2022/07/18 Malaysia (International Christian Concern) – The Malaysian Court of Appeal’s decision to revive a lawsuit concerning two Christians and a Muslim politician will be determined on August 16.
This court case traces back to 2016 when the President of the Malaysian Islamic Party, Datuk Seri Hadi Awang, accused two Christians of bribing poor, uneducated civilians into joining Christianity.
Such accusations are common in Malaysia, where only 13 percent of the population is Christian. Within this small group, over half reside in two of the 13 Malaysian states: Sarawak and Sabah.
The two Christian missionaries, Maklin Masiau and Lawrence Jomiji Kinsil Maximilhian, deny such accusations. Their work in the northwestern regions of the island, Borneo, has centered on building schools, churches, and hospitals. It has been reported that the Christians brought healthcare to the Lunbawang tribe in the state of Sarawak.
Upon the release of this accusation, the two Christians filed a lawsuit against Mr. Hadi which was reviewed by High Court Judge Akhtar. The judge ruled that the “Christians’ lawsuit is a frivolous case that is choking the justice system.”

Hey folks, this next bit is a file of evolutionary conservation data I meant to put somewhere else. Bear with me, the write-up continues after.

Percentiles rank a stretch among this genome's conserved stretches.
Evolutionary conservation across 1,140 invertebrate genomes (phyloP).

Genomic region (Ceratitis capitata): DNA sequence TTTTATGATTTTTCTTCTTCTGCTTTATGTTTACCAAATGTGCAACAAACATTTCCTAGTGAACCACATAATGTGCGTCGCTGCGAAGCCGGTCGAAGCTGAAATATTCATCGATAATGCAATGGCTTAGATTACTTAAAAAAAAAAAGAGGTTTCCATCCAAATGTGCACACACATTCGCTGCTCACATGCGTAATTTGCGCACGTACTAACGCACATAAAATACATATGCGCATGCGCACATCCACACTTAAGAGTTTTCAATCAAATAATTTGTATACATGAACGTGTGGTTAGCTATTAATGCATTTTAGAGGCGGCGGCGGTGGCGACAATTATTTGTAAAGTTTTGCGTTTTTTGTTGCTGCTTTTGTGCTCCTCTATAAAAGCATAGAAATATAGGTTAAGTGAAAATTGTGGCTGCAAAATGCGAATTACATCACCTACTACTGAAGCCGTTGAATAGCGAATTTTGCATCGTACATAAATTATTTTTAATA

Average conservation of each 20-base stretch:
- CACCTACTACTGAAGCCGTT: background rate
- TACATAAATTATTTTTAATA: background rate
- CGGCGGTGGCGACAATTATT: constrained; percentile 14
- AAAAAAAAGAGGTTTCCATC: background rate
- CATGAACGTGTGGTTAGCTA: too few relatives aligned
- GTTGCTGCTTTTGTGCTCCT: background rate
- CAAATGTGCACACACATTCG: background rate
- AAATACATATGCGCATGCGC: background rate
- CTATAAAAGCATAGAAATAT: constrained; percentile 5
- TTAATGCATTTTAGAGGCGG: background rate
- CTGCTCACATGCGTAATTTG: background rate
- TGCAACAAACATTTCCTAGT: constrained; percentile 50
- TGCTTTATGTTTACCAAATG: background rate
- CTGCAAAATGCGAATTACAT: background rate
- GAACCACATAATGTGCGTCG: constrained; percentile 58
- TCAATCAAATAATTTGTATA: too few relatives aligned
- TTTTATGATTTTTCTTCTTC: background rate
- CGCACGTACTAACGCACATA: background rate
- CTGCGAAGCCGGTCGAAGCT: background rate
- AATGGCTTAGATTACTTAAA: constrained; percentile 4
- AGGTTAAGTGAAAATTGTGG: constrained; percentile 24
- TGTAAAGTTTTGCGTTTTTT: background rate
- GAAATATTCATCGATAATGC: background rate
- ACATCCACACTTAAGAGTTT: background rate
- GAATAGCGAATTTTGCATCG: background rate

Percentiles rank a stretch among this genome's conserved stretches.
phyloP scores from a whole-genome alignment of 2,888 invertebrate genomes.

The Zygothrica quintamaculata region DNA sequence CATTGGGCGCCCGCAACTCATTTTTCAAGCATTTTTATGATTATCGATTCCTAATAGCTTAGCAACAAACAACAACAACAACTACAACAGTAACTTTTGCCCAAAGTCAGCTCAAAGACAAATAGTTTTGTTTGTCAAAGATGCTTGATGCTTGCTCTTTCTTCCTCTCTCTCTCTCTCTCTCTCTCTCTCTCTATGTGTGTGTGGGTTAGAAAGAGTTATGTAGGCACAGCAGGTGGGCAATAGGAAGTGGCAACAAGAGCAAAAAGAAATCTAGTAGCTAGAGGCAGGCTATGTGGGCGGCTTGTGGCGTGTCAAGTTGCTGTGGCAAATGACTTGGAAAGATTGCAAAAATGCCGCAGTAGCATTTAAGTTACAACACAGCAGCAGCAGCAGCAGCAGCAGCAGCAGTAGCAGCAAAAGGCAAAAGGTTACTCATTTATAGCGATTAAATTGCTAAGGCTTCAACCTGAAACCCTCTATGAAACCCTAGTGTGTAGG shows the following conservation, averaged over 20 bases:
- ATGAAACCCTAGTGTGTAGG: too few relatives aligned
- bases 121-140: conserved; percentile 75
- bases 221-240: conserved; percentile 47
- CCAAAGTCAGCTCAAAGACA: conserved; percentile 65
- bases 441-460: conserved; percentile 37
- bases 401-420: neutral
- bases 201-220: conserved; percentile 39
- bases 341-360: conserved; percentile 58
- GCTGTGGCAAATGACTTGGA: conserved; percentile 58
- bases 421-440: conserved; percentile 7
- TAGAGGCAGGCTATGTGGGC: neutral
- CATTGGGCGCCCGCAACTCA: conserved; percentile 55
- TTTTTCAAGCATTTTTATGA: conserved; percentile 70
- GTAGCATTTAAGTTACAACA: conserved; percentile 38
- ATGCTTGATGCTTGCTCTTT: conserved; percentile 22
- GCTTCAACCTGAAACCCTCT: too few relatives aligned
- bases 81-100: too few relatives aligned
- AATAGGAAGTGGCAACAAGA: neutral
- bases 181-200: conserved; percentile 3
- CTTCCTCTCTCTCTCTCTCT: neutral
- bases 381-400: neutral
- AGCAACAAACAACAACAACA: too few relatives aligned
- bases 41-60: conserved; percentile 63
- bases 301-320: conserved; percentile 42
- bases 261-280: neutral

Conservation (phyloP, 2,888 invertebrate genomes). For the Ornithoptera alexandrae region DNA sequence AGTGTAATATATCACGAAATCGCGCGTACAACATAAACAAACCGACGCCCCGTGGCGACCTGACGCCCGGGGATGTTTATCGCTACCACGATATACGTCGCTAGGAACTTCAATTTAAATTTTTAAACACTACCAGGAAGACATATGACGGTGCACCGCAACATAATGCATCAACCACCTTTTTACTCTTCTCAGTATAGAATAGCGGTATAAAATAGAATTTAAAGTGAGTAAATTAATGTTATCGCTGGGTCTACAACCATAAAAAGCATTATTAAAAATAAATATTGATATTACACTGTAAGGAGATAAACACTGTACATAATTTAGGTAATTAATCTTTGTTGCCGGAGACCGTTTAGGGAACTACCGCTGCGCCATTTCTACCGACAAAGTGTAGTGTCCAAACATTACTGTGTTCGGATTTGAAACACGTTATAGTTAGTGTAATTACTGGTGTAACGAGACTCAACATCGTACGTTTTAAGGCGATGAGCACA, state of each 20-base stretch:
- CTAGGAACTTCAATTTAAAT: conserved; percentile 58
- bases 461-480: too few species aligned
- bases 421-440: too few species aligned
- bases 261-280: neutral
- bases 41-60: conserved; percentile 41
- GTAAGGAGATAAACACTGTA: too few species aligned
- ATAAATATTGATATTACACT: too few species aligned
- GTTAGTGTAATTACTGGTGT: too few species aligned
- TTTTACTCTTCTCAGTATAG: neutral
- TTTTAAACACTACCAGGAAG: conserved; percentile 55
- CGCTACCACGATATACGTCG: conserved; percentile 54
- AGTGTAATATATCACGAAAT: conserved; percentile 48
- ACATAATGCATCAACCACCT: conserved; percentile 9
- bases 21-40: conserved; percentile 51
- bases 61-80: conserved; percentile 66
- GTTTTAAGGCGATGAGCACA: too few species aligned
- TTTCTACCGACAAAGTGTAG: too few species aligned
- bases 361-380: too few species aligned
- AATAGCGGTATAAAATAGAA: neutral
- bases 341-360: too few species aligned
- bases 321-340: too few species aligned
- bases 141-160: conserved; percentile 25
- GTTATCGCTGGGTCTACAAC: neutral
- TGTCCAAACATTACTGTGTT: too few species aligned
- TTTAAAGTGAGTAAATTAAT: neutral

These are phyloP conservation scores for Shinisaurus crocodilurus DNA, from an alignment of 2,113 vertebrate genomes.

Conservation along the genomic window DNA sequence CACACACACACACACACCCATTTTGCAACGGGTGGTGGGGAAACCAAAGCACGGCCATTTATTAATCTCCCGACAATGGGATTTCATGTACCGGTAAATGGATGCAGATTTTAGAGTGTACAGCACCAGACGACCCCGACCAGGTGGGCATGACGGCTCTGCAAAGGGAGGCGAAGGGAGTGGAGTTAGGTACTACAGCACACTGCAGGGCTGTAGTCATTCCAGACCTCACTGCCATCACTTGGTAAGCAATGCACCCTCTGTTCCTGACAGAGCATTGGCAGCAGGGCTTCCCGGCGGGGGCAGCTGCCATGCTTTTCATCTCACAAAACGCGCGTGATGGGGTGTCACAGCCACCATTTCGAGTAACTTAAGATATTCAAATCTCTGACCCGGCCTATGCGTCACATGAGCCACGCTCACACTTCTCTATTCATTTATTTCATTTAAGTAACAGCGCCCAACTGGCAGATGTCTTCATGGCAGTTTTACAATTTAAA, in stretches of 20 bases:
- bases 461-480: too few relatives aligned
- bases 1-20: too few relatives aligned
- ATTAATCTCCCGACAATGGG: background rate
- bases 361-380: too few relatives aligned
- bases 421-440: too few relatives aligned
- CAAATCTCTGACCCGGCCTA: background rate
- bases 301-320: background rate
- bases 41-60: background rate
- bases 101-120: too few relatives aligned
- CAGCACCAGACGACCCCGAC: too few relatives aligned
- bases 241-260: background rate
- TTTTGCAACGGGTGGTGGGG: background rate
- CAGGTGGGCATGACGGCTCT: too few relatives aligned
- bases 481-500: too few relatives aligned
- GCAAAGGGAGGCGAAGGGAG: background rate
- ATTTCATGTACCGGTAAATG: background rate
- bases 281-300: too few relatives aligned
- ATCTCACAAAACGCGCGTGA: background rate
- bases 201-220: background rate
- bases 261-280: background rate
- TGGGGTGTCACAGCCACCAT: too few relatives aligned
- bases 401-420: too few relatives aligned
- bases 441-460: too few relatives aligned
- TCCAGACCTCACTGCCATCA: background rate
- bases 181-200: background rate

In December 2020, the two Christians filed a summons appeal, declaring that Mr. Hadi’s accusation had seditious intentions and was grounds for removal from office.
The case was reviewed by the Court of Appeal this year in February, where on behalf of the two Christians, Lawyer Gopal Sri Ram claimed that Judge Akhtar ruled according to the private law perspective and dismissed any pertinence the case may have to the country as a whole.
In response, the lawyer of Mr. Hadi, Yusfarizal Yussoff, claimed that the Christians “did not have the legal standing to bring the action” to court and that “Hadi had only targeted Christian missionaries and not Christians in general.”
The decision to revive the lawsuit was supposed to be determined this month, but the deputy registrar reportedly postponed the decision until early August.
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